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Artnet News
Aug. 25, 2009 

The Hawai’i Arts Alliance is waging a campaign to block cuts to the Hawai’i State Foundation on Culture and the Arts (HSFCA). Faced with a budget crisis, the state is looking to lay off ten staff members at the HSFCA, including the executive director. In a letter distributed to Hawaii governor Linda Lingle and other officials, the Arts Alliance says that this budget-cutting measure is "not thoughtful and is disproportionate to cuts in other state agencies," adding that it "virtually ‘guts’ the agency and will decimate the arts community." Among other things, arts supporters in Hawaii point out that such a loss of state support has the potential to make the state ineligible for National Endowment for the Arts matching grants (arts cuts in Pennsylvania and Connecticut could also make those states ineligible for federal arts monies).

What are the immediate prospects for the HSFCA? Layoffs are set to take place in November, unless the state employee labor unions and the governor agree instead on furloughs and pay cuts. "In the absence of an agreement between the labor unions and the state," Contemporary Museum Honolulu curator James Jensen told Artnet News, "the layoffs will go ahead as scheduled and could be very hard to reverse."

Has the economic recession squashed the art-fair age? Apparently not. Several art fairs are gathering their energy to kick off in the coming days and weeks. For instance:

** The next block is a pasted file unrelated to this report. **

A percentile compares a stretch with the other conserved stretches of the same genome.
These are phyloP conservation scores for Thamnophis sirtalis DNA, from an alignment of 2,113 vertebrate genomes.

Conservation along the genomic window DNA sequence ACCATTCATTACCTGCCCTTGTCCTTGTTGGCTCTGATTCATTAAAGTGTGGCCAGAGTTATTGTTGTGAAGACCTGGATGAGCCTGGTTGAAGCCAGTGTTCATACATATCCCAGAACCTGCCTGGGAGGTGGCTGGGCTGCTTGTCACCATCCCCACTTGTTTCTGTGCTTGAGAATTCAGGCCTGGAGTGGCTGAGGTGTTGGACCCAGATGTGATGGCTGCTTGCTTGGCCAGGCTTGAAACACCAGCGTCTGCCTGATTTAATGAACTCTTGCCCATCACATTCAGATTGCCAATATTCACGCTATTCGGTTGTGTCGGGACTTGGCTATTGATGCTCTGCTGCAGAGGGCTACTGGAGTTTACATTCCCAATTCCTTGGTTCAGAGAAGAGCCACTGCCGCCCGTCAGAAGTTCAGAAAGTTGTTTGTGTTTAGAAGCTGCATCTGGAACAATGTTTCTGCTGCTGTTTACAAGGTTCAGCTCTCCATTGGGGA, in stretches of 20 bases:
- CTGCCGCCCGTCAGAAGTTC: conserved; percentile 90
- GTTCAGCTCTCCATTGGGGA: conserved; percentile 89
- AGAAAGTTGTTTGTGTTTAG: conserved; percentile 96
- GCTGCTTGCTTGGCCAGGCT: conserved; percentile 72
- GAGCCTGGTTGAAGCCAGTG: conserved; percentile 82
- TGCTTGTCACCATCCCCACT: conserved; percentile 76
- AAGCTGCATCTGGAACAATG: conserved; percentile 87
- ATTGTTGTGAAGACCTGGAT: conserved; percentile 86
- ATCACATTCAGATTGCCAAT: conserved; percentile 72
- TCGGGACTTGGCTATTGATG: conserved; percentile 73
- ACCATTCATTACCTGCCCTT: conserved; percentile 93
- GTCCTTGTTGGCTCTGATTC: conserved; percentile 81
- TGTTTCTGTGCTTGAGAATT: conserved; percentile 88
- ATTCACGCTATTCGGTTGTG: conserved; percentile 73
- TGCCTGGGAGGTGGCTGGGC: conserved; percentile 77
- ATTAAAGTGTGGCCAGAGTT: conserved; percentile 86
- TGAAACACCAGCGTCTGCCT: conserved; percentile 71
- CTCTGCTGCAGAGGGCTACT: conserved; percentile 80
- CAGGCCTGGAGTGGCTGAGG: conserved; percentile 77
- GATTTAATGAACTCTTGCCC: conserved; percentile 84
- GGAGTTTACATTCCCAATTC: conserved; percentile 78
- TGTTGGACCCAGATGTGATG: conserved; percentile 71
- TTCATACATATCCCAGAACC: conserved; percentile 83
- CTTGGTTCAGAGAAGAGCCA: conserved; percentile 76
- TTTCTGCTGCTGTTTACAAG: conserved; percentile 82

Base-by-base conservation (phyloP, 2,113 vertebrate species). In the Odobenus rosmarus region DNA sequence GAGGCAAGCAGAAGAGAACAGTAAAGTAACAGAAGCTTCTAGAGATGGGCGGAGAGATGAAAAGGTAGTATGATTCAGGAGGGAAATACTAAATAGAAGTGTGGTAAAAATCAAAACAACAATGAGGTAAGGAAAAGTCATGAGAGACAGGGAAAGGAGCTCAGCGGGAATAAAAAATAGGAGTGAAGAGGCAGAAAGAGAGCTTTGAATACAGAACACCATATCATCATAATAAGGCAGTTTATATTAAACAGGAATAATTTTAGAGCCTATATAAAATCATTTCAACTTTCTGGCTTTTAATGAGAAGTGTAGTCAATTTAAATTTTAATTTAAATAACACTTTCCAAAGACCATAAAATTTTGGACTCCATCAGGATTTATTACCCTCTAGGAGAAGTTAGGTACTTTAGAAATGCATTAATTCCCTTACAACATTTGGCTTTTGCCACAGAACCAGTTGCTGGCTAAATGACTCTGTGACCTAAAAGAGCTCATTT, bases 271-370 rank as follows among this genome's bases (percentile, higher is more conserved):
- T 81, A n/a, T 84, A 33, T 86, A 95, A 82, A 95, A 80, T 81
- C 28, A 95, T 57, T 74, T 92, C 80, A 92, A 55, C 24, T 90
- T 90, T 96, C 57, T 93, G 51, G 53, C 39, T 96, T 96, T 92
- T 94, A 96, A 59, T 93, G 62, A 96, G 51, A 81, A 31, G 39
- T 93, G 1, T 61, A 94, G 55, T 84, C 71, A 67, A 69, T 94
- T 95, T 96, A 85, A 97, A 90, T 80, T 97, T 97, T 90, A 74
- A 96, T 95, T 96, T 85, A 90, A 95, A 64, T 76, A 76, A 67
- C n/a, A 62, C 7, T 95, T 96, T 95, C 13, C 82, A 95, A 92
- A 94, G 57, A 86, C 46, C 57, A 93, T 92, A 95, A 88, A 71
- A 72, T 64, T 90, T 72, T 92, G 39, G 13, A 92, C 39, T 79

* The 1st Annual Malibu Annual Contemporary Art Fair, Aug. 28-30, 2009, at the Malibu Country Mart. Seven young-in-spirit Los Angeles galleries take one last opportunity to head to the beach, or at least to a former public school, where each gallery presents works in a classroom. Participants are China Art Objects, Chung King Projects, Circus Gallery, The Company, Eighth Veil, Parker Jones and Sister. For more info, and a schedule of performances and video screenings, see

* ShContemporary 09, Sept. 9-13, 2009, at the Shanghai Exhibition Center. The third installment of this China fair features a new section focused on "emerging artists" called "Platform" and an exhibition, "What Is Contemporary Art?" organized by Mami Kataoka, Anton Vidokle and Wang Jianwei. Among the top Western galleries participating are Marian Goodman, Sean Kelly and Christian Nagel.

* KIAF/09, otherwise known as the Korean International Art Fair, Sept. 18-22, 2009, at the COEX trade center in Seoul. Though most of the 170 galleries in KIAF/09 are from Korea, the fair boasts participants from 15 other countries, with a special focus on dealers from India.

* Art Forum Berlin, Sept. 24-27, 2009. In its 14th installment, this resolutely contemporary art fair presents 130 galleries, including Spencer Brownstone, Edlin, I-20, Moeller and Team from New York. But for the first time, the fair is admitting a section devoted to art since 1960, and has also branched out into the plein air, with a presentation of sculpture at the summer garden at the Palais am Funkturm.

* The LAPADA Art and Antiques Fair, Sept. 24-27, 2009, at Berkeley Square in London. Eighty members of the UK’s largest association of professional art and antiques dealers set up in a custom-built pavilion in London’s Mayfair district, with wares ranging from medieval artworks and fine furniture to jewelry and contemporary art. For more info, see